Operative Versus Nonoperative Treatment for Scapula Fractures

The recruitment status of this study is unknown because the information has not been verified recently.
Verified August 2012 by Vanderbilt University.
Recruitment status was  Recruiting
Information provided by (Responsible Party):
William Obremskey, Vanderbilt University
ClinicalTrials.gov Identifier:
First received: February 20, 2009
Last updated: August 1, 2012
Last verified: August 2012

The purpose of this study is to contrast and evaluate the functional outcome of patients with operative vs. nonoperative treatment of scapula fractures. The specific aim of this project is to monitor the return to function of patients in both the operative and nonoperative cohorts.

The potential impact is a clearer set of choices in treatment options for this type of injury.

Scapula Fracture
Clavicle Fracture

Study Type: Observational
Study Design: Observational Model: Cohort
Time Perspective: Prospective
Official Title: Multicenter Prospective Study of Operative and Non-operative Treatment for Scapula Fractures

Resource links provided by NLM:

Further study details as provided by Vanderbilt University:

Estimated Enrollment: 80
Study Start Date: March 2008
Estimated Study Completion Date: January 2013
Estimated Primary Completion Date: January 2013 (Final data collection date for primary outcome measure)
Operative Treatment (Open Reduction Internal Fixation)
Non-operative/Conservative Care


Ages Eligible for Study:   18 Years and older
Genders Eligible for Study:   Both
Accepts Healthy Volunteers:   No
Sampling Method:   Non-Probability Sample
Study Population

The subject population will include patients seen at participating facilities for the care of scapula fractures, who are 18 years of age or older, meet inclusion/exclusion criteria and are willing to consent.


Inclusion Criteria:

  • 18 Years of Age or Older
  • Displacement of glenoid neck and scapula body of greater than 2 cm
  • Angular deformity between the fracture fragments of greater than 45 degrees.
  • A combination of displacement greater than 1.5 cm AND angulation greater than 30 degrees
  • A glenopolar angle less than 22 degrees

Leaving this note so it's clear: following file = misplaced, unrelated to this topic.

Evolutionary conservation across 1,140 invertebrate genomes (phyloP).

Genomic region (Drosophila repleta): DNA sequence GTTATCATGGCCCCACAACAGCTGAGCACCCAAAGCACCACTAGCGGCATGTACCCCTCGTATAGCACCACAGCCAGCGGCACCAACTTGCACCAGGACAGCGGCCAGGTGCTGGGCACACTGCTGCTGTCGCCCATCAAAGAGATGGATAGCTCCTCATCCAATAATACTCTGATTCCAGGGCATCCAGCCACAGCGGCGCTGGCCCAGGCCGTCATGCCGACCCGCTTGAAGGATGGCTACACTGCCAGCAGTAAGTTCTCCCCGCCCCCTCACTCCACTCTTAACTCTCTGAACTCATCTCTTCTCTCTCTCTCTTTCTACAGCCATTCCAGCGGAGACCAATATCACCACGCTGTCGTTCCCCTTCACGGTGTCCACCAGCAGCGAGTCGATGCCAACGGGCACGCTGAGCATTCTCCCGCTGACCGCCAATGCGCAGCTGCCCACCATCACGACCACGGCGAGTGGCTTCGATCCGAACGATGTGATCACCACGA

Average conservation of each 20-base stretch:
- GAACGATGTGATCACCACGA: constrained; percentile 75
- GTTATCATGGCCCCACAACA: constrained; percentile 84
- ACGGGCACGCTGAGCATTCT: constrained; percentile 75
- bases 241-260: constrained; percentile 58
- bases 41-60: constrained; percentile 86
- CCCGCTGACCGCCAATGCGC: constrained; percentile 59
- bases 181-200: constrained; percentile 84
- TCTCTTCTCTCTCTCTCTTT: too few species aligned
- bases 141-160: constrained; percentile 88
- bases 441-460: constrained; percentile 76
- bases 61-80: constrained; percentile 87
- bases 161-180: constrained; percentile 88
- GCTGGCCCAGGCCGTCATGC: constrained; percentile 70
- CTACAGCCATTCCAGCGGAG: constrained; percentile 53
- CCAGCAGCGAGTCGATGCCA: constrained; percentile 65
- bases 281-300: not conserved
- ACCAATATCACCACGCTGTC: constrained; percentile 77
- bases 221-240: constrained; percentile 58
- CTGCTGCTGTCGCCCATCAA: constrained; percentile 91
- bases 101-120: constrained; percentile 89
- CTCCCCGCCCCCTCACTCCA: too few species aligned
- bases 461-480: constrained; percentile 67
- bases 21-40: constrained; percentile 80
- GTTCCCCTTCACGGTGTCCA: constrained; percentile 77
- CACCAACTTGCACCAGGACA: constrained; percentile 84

• A Double Lesion of the Superior Shoulder Suspensory Complex (SSSC)

Exclusion Criteria:

  • Age Less Than 18 years Old
  • Brachial Plexus Injury
  • Traumatic Brain Injury or Cognitive Disability preventing participation in the consent or post injury rehabilitation
  • Spinal cord injuries resulting in paraplegic, quadriplegic disabilities or permanent ipsilateral peripheral nerve damage
  • Ipsilateral Upper Extremity Injury
  • Previous Shoulder Surgery
  • Insufficient English proficiency to complete the DASH Questionnaire
  Contacts and Locations
Choosing to participate in a study is an important personal decision. Talk with your doctor and family members or friends about deciding to join a study. To learn more about this study, you or your doctor may contact the study research staff using the Contacts provided below. For general information, see Learn About Clinical Studies.

Please refer to this study by its ClinicalTrials.gov identifier: NCT00849771

Contact: Julie Agel 612-273-8052 Agelx001@umn.edu

United States, Tennessee
Vanderbilt Orthopaedic Institute, Vanderbilt University Medical Center Recruiting
Nashville, Tennessee, United States, 37232-8774
Principal Investigator: William T. Obremskey, MD, MPH         
Sponsors and Collaborators
Vanderbilt University
Principal Investigator: William T. Obremskey, MD, MPH Vanderbilt University
Principal Investigator: Peter Cole, MD University of Minnesota - Clinical and Translational Science Institute
  More Information

No publications provided

Responsible Party: William Obremskey, Chief of Orthopedic Trauma, Vanderbilt University
ClinicalTrials.gov Identifier: NCT00849771     History of Changes
Other Study ID Numbers: 080160
Study First Received: February 20, 2009
Last Updated: August 1, 2012
Health Authority: United States: Institutional Review Board

Keywords provided by Vanderbilt University:
Displaced Scapula Fracture
Scapula Fracture
Extraarticular Scapula Fractures

Additional relevant MeSH terms:
Fractures, Bone
Wounds and Injuries

ClinicalTrials.gov processed this record on October 02, 2015